Argument Over Santa Reveals Differences In Perception of Cost/Income

At this time of year I find myself remembering a time when a friend and I took it upon ourselves to inform one of our other friends about Santa.  I’m not sure why, but kids that no longer believe in Santa seem fanatical about convincing other children who still believe.  We were certainly no exception.

Regardless, whether we were bastards or not, we were attempting to convince this friend of ours.  His core argument in rebuttal was that his parents couldn’t possibly afford the presents he received each year.  Thus, Santa had to be real.

This argument floored me.  He was only a small amount younger than me so I was astounded to the extent that he didn’t understand how much his gifts cost and/or how much money his parents made.  I tried to point out that his presents couldn’t cost in total more than a couple hundred dollars (this was mid-eighties so maybe somewhere between $100 and $300 was certainly possible) and his parents had a lot more money than that.  He was unconvinced.

I’m not sure whether he thought his presents cost more than they did or whether he did not understand how much money his parents had.  Sure, it was a lot to us.  However, we did not have jobs.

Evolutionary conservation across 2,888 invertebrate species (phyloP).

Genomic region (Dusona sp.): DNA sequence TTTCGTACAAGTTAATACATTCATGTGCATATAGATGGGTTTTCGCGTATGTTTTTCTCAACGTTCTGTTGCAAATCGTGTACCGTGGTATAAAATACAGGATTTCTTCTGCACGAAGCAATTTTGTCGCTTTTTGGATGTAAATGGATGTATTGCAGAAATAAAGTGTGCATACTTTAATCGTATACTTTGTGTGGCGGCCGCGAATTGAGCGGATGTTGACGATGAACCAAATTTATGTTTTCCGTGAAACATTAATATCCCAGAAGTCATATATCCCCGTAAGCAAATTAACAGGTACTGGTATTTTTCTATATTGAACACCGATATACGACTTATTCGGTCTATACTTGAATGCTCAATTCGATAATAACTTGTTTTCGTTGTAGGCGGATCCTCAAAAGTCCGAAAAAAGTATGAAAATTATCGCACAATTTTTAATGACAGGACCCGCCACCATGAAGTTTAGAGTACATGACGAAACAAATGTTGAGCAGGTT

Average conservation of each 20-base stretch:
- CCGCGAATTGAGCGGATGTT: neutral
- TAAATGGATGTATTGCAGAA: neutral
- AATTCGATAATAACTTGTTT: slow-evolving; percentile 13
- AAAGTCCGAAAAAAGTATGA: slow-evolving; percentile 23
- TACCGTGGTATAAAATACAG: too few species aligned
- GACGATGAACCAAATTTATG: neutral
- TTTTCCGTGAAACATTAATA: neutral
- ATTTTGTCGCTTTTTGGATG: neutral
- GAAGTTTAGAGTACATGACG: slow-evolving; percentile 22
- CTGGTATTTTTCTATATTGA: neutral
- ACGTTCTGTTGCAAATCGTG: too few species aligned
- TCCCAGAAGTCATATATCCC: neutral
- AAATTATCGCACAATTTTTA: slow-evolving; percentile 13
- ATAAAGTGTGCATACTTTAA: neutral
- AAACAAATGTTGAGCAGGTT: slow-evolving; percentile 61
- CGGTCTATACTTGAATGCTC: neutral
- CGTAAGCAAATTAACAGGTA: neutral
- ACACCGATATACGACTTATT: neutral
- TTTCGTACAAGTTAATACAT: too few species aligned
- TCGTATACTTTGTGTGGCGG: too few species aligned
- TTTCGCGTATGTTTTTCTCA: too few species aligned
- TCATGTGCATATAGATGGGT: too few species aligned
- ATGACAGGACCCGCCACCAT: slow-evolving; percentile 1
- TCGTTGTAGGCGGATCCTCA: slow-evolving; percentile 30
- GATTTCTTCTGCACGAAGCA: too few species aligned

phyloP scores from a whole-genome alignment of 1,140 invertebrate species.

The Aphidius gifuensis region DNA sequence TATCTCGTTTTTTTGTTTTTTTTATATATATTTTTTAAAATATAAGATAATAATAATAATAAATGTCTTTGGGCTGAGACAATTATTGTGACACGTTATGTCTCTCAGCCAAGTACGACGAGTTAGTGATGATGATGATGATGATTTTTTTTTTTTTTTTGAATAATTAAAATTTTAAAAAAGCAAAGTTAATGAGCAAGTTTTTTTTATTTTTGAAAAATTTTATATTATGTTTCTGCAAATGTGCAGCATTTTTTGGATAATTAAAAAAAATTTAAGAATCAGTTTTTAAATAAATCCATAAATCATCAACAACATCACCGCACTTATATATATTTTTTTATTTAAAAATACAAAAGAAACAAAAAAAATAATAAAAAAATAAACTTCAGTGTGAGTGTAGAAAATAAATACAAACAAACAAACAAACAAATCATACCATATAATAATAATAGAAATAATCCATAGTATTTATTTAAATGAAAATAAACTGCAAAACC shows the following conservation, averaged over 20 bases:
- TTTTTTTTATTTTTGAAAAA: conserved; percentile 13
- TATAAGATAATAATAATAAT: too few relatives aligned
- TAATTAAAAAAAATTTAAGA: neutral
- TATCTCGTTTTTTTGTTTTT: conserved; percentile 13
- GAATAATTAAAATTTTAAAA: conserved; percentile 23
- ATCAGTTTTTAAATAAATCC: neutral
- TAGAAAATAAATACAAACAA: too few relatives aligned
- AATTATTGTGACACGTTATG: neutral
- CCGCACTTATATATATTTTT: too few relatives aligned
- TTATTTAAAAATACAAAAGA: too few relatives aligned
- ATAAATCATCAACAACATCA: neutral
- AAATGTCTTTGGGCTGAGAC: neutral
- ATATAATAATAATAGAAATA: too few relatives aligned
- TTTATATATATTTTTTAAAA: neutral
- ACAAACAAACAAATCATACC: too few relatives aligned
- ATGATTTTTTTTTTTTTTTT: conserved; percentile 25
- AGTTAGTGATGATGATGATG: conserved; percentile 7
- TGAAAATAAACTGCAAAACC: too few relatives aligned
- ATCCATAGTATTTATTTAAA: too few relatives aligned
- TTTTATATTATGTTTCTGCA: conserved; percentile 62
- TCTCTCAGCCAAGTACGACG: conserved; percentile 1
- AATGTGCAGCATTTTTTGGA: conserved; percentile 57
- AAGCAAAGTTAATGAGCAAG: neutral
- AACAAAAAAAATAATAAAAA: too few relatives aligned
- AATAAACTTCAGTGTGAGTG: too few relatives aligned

Admittedly, his mother was a stay at home and he had two siblings.  Still, his dad was a lawyer (or a CPA, I can’t remember which).  They lived in one of the nicer homes in the neighborhood and moved to a much more upscale neighborhood within a few years.  I knew I didn’t know what kind of debt they had, but I knew that his Christmas presents did not represent that huge a portion of his parent’s net worth as to be out of reach.

Still, our friend remained convinced and I remained amazed that he couldn’t seem to grasp the relationship between the value of his toys and his parent’s assets.  It still floors me a bit, which is pretty ridiculous actually.  I remember the strangest things.

About David S. Atkinson

David S. Atkinson enjoys typing about himself in the third person, although he does not generally enjoy speaking in such a fashion. However, he is concerned about the Kierkegaard quote "Once you label me you negate me." He worries that if he attempts to define himself he will, in fact, nullify his existence...
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